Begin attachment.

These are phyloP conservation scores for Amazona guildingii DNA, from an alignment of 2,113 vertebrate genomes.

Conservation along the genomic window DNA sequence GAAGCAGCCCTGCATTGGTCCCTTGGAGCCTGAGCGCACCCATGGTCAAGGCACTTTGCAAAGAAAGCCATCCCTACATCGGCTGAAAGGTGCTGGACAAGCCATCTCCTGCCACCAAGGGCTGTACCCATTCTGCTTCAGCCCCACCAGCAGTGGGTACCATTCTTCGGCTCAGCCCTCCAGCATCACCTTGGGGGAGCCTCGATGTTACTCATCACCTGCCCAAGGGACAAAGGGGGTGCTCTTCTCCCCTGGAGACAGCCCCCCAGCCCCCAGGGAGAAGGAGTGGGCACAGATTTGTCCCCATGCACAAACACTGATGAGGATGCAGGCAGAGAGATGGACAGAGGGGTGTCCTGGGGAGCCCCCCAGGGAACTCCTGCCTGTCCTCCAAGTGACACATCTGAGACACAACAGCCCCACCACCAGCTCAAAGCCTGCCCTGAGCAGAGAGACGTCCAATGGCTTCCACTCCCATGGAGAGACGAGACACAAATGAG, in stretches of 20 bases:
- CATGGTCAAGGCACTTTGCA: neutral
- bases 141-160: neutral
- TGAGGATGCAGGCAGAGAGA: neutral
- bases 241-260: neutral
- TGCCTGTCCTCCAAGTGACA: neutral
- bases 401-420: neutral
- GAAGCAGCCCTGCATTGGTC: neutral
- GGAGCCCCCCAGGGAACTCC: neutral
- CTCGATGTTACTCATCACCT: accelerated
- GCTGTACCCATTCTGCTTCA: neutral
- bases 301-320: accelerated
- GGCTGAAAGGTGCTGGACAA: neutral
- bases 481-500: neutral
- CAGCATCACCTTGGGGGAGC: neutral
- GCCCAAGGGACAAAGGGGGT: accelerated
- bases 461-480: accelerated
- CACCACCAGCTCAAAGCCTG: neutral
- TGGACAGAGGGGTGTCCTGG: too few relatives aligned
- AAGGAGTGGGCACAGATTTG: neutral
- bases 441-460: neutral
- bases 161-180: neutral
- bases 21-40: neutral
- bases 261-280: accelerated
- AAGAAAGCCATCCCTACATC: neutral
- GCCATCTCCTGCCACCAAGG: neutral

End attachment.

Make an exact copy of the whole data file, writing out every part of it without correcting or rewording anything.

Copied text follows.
These are phyloP conservation scores for Amazona guildingii DNA, from an alignment of 2,113 vertebrate genomes.

Conservation along the genomic window DNA sequence GAAGCAGCCCTGCATTGGTCCCTTGGAGCCTGAGCGCACCCATGGTCAAGGCACTTTGCAAAGAAAGCCATCCCTACATCGGCTGAAAGGTGCTGGACAAGCCATCTCCTGCCACCAAGGGCTGTACCCATTCTGCTTCAGCCCCACCAGCAGTGGGTACCATTCTTCGGCTCAGCCCTCCAGCATCACCTTGGGGGAGCCTCGATGTTACTCATCACCTGCCCAAGGGACAAAGGGGGTGCTCTTCTCCCCTGGAGACAGCCCCCCAGCCCCCAGGGAGAAGGAGTGGGCACAGATTTGTCCCCATGCACAAACACTGATGAGGATGCAGGCAGAGAGATGGACAGAGGGGTGTCCTGGGGAGCCCCCCAGGGAACTCCTGCCTGTCCTCCAAGTGACACATCTGAGACACAACAGCCCCACCACCAGCTCAAAGCCTGCCCTGAGCAGAGAGACGTCCAATGGCTTCCACTCCCATGGAGAGACGAGACACAAATGAG, in stretches of 20 bases:
- CATGGTCAAGGCACTTTGCA: neutral
- bases 141-160: neutral
- TGAGGATGCAGGCAGAGAGA: neutral
- bases 241-260: neutral
- TGCCTGTCCTCCAAGTGACA: neutral
- bases 401-420: neutral
- GAAGCAGCCCTGCATTGGTC: neutral
- GGAGCCCCCCAGGGAACTCC: neutral
- CTCGATGTTACTCATCACCT: accelerated
- GCTGTACCCATTCTGCTTCA: neutral
- bases 301-320: accelerated
- GGCTGAAAGGTGCTGGACAA: neutral
- bases 481-500: neutral
- CAGCATCACCTTGGGGGAGC: neutral
- GCCCAAGGGACAAAGGGGGT: accelerated
- bases 461-480: accelerated
- CACCACCAGCTCAAAGCCTG: neutral
- TGGACAGAGGGGTGTCCTGG: too few relatives aligned
- AAGGAGTGGGCACAGATTTG: neutral
- bases 441-460: neutral
- bases 161-180: neutral
- bases 21-40: neutral
- bases 261-280: accelerated
- AAGAAAGCCATCCCTACATC: neutral
- GCCATCTCCTGCCACCAAGG: neutral